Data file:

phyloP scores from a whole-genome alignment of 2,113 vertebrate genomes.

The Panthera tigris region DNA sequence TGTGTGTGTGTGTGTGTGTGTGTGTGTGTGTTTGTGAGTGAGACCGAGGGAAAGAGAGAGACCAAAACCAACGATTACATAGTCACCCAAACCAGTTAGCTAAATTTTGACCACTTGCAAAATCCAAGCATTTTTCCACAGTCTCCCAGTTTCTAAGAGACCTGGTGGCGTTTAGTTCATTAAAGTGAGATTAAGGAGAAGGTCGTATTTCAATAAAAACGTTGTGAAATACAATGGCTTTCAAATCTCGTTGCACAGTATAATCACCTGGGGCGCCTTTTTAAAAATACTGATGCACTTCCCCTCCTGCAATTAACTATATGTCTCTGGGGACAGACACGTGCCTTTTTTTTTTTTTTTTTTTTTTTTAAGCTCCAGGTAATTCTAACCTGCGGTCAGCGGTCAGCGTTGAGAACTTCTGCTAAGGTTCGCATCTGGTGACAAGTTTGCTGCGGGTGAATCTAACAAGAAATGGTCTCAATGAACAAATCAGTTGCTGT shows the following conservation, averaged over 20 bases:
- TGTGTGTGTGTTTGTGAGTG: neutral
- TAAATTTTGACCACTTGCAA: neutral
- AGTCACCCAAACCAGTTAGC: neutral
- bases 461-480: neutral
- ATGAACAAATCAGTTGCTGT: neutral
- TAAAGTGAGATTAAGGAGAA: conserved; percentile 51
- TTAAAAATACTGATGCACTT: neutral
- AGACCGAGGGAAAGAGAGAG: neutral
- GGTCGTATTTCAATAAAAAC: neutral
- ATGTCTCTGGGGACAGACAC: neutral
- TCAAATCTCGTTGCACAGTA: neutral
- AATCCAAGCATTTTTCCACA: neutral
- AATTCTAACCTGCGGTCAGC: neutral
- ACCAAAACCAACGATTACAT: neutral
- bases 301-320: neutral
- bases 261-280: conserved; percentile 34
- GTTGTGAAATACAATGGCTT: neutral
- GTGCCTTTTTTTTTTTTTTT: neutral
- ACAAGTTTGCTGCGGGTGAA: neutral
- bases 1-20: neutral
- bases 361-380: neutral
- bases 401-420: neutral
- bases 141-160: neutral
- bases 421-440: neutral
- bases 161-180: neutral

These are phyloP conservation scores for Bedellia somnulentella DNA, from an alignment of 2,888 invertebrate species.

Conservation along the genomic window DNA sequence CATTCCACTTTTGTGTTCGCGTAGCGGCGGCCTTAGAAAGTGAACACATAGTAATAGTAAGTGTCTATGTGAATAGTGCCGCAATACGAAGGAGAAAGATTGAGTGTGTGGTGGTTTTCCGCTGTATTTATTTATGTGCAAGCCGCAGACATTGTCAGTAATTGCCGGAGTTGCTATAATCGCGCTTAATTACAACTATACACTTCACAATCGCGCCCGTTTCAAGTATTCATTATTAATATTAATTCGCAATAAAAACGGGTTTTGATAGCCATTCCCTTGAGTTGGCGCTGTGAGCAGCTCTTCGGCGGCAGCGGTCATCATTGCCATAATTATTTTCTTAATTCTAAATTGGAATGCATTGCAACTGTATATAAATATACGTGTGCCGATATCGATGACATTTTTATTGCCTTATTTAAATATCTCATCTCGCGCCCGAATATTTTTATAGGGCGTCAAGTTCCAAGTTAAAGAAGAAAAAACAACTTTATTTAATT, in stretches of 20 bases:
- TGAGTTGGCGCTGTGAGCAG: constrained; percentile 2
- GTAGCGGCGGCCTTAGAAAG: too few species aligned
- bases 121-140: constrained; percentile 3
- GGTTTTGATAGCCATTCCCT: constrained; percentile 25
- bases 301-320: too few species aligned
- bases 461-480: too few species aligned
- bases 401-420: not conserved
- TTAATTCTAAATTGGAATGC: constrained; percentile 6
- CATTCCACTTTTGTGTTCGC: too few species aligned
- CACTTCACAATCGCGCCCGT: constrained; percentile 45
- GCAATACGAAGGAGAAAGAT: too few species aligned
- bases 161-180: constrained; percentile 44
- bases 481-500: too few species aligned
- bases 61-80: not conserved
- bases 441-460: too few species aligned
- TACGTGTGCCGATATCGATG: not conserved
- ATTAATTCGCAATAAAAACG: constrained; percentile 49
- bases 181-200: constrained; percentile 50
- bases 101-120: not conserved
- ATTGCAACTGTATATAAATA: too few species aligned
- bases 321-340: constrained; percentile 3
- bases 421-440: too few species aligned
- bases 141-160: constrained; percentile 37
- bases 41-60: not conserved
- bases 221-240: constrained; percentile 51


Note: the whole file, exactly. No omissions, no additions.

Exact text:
phyloP scores from a whole-genome alignment of 2,113 vertebrate genomes.

The Panthera tigris region DNA sequence TGTGTGTGTGTGTGTGTGTGTGTGTGTGTGTTTGTGAGTGAGACCGAGGGAAAGAGAGAGACCAAAACCAACGATTACATAGTCACCCAAACCAGTTAGCTAAATTTTGACCACTTGCAAAATCCAAGCATTTTTCCACAGTCTCCCAGTTTCTAAGAGACCTGGTGGCGTTTAGTTCATTAAAGTGAGATTAAGGAGAAGGTCGTATTTCAATAAAAACGTTGTGAAATACAATGGCTTTCAAATCTCGTTGCACAGTATAATCACCTGGGGCGCCTTTTTAAAAATACTGATGCACTTCCCCTCCTGCAATTAACTATATGTCTCTGGGGACAGACACGTGCCTTTTTTTTTTTTTTTTTTTTTTTTAAGCTCCAGGTAATTCTAACCTGCGGTCAGCGGTCAGCGTTGAGAACTTCTGCTAAGGTTCGCATCTGGTGACAAGTTTGCTGCGGGTGAATCTAACAAGAAATGGTCTCAATGAACAAATCAGTTGCTGT shows the following conservation, averaged over 20 bases:
- TGTGTGTGTGTTTGTGAGTG: neutral
- TAAATTTTGACCACTTGCAA: neutral
- AGTCACCCAAACCAGTTAGC: neutral
- bases 461-480: neutral
- ATGAACAAATCAGTTGCTGT: neutral
- TAAAGTGAGATTAAGGAGAA: conserved; percentile 51
- TTAAAAATACTGATGCACTT: neutral
- AGACCGAGGGAAAGAGAGAG: neutral
- GGTCGTATTTCAATAAAAAC: neutral
- ATGTCTCTGGGGACAGACAC: neutral
- TCAAATCTCGTTGCACAGTA: neutral
- AATCCAAGCATTTTTCCACA: neutral
- AATTCTAACCTGCGGTCAGC: neutral
- ACCAAAACCAACGATTACAT: neutral
- bases 301-320: neutral
- bases 261-280: conserved; percentile 34
- GTTGTGAAATACAATGGCTT: neutral
- GTGCCTTTTTTTTTTTTTTT: neutral
- ACAAGTTTGCTGCGGGTGAA: neutral
- bases 1-20: neutral
- bases 361-380: neutral
- bases 401-420: neutral
- bases 141-160: neutral
- bases 421-440: neutral
- bases 161-180: neutral

These are phyloP conservation scores for Bedellia somnulentella DNA, from an alignment of 2,888 invertebrate species.

Conservation along the genomic window DNA sequence CATTCCACTTTTGTGTTCGCGTAGCGGCGGCCTTAGAAAGTGAACACATAGTAATAGTAAGTGTCTATGTGAATAGTGCCGCAATACGAAGGAGAAAGATTGAGTGTGTGGTGGTTTTCCGCTGTATTTATTTATGTGCAAGCCGCAGACATTGTCAGTAATTGCCGGAGTTGCTATAATCGCGCTTAATTACAACTATACACTTCACAATCGCGCCCGTTTCAAGTATTCATTATTAATATTAATTCGCAATAAAAACGGGTTTTGATAGCCATTCCCTTGAGTTGGCGCTGTGAGCAGCTCTTCGGCGGCAGCGGTCATCATTGCCATAATTATTTTCTTAATTCTAAATTGGAATGCATTGCAACTGTATATAAATATACGTGTGCCGATATCGATGACATTTTTATTGCCTTATTTAAATATCTCATCTCGCGCCCGAATATTTTTATAGGGCGTCAAGTTCCAAGTTAAAGAAGAAAAAACAACTTTATTTAATT, in stretches of 20 bases:
- TGAGTTGGCGCTGTGAGCAG: constrained; percentile 2
- GTAGCGGCGGCCTTAGAAAG: too few species aligned
- bases 121-140: constrained; percentile 3
- GGTTTTGATAGCCATTCCCT: constrained; percentile 25
- bases 301-320: too few species aligned
- bases 461-480: too few species aligned
- bases 401-420: not conserved
- TTAATTCTAAATTGGAATGC: constrained; percentile 6
- CATTCCACTTTTGTGTTCGC: too few species aligned
- CACTTCACAATCGCGCCCGT: constrained; percentile 45
- GCAATACGAAGGAGAAAGAT: too few species aligned
- bases 161-180: constrained; percentile 44
- bases 481-500: too few species aligned
- bases 61-80: not conserved
- bases 441-460: too few species aligned
- TACGTGTGCCGATATCGATG: not conserved
- ATTAATTCGCAATAAAAACG: constrained; percentile 49
- bases 181-200: constrained; percentile 50
- bases 101-120: not conserved
- ATTGCAACTGTATATAAATA: too few species aligned
- bases 321-340: constrained; percentile 3
- bases 421-440: too few species aligned
- bases 141-160: constrained; percentile 37
- bases 41-60: not conserved
- bases 221-240: constrained; percentile 51